The number of homicides on record in New York City has dropped significantly during the first half of the year — to 154 from 202 in the same period last year — surprising even police officials who have long been accustomed to trumpeting declining crime rates in the city.
In the first 178 days of 2013, the city averaged less than a murder a day, the first time the police can recall that happening for any sustained period. The latest numbers were recorded through Thursday.Police Commissioner Raymond W. Kelly attributed much of the drop to a new antigang strategy meant to suppress retaliatory violence among neighborhood gangs. Police officials also credited their efforts at identifying and monitoring abusive husbands whose behavior seemed poised to turn lethal.
On the one hand, Mr. Bloomberg and Mr. Kelly have cited the declining murder rate as a vindication of their policing strategies, which rely heavily on the stop-and-frisk tactic.On the other, stop-and-frisks have dropped off considerably in the last 15 months, suggesting that the drop in murders might have been a result of other factors.In the first three months of 2012, police records indicate, there were 203,500 stops. But in the first three months of this year, the police recorded fewer than 100,000 stops.Over the last two decades, the decline in murders in New York has been greater than in other parts of the country. (In the early 1990s, when Mr. Kelly spent a little more than a year as police commissioner, the first of his two stints in the job, the city was coping with about 2,000 murders annually.)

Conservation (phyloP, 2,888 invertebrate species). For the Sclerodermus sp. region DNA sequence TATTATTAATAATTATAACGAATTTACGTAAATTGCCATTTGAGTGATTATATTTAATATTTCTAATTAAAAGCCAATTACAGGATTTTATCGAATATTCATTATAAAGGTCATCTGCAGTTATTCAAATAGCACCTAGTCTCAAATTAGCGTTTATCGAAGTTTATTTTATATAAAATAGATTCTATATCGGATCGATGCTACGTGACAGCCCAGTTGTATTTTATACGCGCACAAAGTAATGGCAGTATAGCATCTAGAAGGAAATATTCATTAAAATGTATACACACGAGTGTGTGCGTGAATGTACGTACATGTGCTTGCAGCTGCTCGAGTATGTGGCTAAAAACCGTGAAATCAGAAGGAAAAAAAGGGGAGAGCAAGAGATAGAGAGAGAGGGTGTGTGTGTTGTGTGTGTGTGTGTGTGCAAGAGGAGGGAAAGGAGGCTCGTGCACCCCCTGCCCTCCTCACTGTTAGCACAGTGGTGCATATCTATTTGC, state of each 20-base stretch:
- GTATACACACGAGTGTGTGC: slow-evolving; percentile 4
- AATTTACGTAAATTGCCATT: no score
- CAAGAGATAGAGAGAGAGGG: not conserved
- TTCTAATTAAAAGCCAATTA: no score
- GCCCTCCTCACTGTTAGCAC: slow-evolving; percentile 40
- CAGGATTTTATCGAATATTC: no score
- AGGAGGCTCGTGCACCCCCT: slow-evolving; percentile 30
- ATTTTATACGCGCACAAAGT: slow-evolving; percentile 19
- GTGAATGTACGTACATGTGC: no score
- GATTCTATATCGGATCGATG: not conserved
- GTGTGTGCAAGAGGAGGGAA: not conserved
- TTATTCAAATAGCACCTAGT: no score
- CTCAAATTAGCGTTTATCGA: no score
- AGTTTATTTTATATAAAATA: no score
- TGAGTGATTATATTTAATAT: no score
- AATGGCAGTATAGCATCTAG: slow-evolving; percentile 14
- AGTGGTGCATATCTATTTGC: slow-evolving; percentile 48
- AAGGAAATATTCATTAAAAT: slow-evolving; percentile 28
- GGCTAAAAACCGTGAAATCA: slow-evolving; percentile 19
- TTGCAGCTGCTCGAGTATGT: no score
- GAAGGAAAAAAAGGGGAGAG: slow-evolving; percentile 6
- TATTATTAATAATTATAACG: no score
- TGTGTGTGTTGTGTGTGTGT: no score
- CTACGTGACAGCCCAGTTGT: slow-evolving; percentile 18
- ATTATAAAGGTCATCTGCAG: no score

http://www.nytimes.com/2013/06/29/ny...tegy.html?_r=0